Lombardo, F., Valenzise, M., Wasniewska, M., Messina, M. F., Ruggeri, C., Arrigo, T., & De Luca, F. (2002). Two-year prospective evaluation of the factors affecting honeymoon frequency and duration in children with insulin dependent diabetes mellitus: the key-role of age at diagnosis. Diabetes, Nutrition & Metabolism, 15(4), 246-51.
Lombardo F, et al. Two-year Prospective Evaluation of the Factors Affecting Honeymoon Frequency and Duration in Children With Insulin Dependent Diabetes Mellitus: the Key-role of Age at Diagnosis. Diabetes Nutr Metab. 2002;15(4):246-51. PubMed PMID: 12416662.
* Article titles in AMA citation format should be in sentence-case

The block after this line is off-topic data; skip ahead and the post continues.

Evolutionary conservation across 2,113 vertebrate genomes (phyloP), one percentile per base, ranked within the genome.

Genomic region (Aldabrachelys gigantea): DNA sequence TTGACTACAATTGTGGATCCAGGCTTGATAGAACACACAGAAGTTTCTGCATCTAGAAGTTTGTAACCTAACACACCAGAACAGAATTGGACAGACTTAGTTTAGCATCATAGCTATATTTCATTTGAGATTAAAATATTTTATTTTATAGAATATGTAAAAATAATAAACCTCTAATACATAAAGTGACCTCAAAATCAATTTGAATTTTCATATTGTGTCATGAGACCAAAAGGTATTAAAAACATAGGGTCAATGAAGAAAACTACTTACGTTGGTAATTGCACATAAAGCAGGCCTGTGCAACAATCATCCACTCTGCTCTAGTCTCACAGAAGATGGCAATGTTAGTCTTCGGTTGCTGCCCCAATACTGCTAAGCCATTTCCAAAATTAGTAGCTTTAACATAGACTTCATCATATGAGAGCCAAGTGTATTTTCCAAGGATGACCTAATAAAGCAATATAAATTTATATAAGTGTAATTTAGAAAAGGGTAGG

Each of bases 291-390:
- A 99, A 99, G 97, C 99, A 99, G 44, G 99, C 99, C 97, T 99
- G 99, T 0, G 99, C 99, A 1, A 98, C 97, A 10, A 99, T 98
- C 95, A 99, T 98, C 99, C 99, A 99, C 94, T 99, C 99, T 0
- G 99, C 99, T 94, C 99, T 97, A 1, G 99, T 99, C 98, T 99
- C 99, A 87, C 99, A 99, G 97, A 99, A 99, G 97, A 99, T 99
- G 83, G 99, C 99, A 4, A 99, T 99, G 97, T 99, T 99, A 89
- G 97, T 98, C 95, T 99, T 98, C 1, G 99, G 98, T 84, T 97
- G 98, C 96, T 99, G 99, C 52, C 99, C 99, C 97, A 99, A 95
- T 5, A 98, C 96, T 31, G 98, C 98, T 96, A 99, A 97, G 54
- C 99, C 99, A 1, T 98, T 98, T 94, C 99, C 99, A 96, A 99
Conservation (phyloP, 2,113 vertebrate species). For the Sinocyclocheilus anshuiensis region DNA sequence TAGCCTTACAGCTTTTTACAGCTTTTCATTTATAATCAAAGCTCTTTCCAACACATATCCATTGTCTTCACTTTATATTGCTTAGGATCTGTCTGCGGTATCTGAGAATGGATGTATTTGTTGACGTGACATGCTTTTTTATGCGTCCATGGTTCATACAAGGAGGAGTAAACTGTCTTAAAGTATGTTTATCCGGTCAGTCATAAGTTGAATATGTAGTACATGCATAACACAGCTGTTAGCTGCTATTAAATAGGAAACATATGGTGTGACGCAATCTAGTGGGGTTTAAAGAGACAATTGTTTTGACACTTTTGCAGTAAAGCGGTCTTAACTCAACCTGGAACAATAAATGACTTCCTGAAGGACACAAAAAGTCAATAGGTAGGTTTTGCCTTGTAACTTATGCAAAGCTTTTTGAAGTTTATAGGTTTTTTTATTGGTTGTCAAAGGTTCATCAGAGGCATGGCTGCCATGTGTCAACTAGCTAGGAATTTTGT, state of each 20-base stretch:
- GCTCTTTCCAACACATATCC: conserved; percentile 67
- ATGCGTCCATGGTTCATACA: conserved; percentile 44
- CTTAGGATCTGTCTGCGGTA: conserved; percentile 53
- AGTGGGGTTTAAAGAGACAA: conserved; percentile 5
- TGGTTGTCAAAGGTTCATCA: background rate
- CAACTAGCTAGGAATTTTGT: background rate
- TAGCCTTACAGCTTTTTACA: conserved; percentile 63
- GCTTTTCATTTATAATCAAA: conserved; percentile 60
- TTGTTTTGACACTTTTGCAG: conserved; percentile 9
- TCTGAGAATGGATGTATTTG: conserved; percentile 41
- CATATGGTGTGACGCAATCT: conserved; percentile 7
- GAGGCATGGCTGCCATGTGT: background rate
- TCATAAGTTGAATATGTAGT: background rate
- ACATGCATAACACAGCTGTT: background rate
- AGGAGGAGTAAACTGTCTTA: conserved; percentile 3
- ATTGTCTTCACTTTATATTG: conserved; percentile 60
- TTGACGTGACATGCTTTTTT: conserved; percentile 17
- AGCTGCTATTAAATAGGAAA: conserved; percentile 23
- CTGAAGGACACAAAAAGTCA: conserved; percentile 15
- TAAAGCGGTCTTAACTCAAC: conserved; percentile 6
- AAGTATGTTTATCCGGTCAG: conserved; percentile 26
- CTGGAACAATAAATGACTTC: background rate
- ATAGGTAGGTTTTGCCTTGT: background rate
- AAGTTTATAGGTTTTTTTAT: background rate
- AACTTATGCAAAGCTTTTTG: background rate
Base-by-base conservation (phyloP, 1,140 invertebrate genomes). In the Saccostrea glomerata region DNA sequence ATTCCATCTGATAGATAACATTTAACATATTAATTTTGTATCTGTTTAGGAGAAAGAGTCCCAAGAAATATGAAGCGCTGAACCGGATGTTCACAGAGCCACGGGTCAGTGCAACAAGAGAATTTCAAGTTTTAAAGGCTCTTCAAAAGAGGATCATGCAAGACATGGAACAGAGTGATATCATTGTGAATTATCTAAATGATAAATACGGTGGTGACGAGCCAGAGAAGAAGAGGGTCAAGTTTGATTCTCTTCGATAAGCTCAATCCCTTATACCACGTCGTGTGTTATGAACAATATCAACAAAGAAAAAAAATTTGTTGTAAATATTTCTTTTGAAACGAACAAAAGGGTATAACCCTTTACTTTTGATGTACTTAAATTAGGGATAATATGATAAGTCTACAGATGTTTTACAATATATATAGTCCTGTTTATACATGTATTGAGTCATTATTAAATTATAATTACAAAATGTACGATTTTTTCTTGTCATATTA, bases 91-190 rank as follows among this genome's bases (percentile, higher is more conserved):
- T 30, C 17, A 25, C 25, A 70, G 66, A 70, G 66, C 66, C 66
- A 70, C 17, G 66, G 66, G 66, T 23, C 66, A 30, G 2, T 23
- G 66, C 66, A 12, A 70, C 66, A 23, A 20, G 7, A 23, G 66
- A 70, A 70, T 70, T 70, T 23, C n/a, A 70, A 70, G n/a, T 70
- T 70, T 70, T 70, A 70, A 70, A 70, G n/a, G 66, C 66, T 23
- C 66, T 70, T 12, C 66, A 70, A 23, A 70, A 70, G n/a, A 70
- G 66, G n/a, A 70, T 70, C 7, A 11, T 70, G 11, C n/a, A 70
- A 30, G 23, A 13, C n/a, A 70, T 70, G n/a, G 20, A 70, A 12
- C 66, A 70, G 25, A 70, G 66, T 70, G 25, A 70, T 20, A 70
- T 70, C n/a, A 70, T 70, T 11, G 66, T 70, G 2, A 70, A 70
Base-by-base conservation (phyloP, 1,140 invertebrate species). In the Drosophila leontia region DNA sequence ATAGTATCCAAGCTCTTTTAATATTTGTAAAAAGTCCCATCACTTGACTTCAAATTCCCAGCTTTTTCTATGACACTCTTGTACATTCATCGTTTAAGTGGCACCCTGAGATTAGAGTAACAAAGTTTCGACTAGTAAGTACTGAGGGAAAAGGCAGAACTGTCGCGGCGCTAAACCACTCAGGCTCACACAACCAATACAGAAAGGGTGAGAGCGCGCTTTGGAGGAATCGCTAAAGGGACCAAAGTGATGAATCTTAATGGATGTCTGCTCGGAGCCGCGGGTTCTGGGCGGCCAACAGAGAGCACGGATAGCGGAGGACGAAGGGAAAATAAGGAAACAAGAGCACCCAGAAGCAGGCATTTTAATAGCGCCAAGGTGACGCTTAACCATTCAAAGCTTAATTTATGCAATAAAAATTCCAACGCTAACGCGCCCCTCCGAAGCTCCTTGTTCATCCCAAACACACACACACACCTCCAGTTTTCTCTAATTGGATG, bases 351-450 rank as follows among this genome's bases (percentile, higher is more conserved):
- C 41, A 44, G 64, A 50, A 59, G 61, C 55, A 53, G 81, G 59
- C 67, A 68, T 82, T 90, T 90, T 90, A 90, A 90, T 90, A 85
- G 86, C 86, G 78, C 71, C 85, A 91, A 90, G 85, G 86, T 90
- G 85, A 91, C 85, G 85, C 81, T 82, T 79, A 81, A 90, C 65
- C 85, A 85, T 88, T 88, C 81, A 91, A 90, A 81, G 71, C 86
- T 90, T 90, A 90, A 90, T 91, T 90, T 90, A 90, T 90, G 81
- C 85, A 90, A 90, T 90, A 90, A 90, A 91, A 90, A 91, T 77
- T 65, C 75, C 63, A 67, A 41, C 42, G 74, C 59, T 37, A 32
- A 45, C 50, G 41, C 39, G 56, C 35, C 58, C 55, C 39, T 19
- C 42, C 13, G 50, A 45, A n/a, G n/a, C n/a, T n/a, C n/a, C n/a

TY - JOUR T1 - Two-year prospective evaluation of the factors affecting honeymoon frequency and duration in children with insulin dependent diabetes mellitus: the key-role of age at diagnosis. AU - Lombardo,F, AU - Valenzise,M, AU - Wasniewska,M, AU - Messina,M F, AU - Ruggeri,C, AU - Arrigo,T, AU - De Luca,F, PY - 2002/11/6/pubmed PY - 2003/3/26/medline PY - 2002/11/6/entrez SP - 246 EP - 51 JF - Diabetes, nutrition & metabolism JO - Diabetes Nutr Metab VL - 15 IS - 4 N2 - The aim of this study was to investigate the influence of pre-treatment variables on subsequent insulin requirement (IR) and partial remission (PR) in children with insulin-dependent diabetes mellitus (T1DM). Sixty-seven children with newly diagnosed T1DM, admitted to our Clinic during a 3-year recruitment period, were longitudinally evaluated for 2 yr. Patients were characterized by sex, age, parental education, duration of symptomatic history at diagnosis, admission duration, ketoacidosis or absence of ketoacidosis and residual beta-cell activity. More than 80% of the children experienced a PR, which lasted more than 12 months in 41.7% and at least 24 months in 16.4% of cases. The prevalence of PR at different ages after T1DM onset was significantly lower in children diagnosed while younger than 5 years than in those diagnosed after 5 years. The mean duration of the remission period was 11.7 +/- 8.9 months, irrespectively of sex, duration of the symptomatic period preceding T1DM diagnosis, parental education, blood pH and base excess, HbA1c concentration and admission duration. Beta-cell residual function evaluated after glucagons stimulation test (basal and 6 min C-peptide) was statistically different in PR patients and in those who experienced no remission. Age at diagnosis was the only pre-treatment factor which, on stepwise regression analysis, affected both PR duration and IR at the end of follow-up. To conclude, honeymoon frequency and duration are strictly conditioned by both residual beta-cell function and IR at T1DM onset. Since IR is higher in younger subjects, early onset of T1DM can be considered the factor with the most detrimental influence on honeymoon incidence. Other pre-treatment variables have no significant impact on PR. SN - 0394-3402 UR - https://www.unboundmedicine.com/medline/citation/12416662/Two_year_prospective_evaluation_of_the_factors_affecting_honeymoon_frequency_and_duration_in_children_with_insulin_dependent_diabetes_mellitus:_the_key_role_of_age_at_diagnosis_ L2 - https://www.diseaseinfosearch.org/result/2236 DB - PRIME DP - Unbound Medicine ER -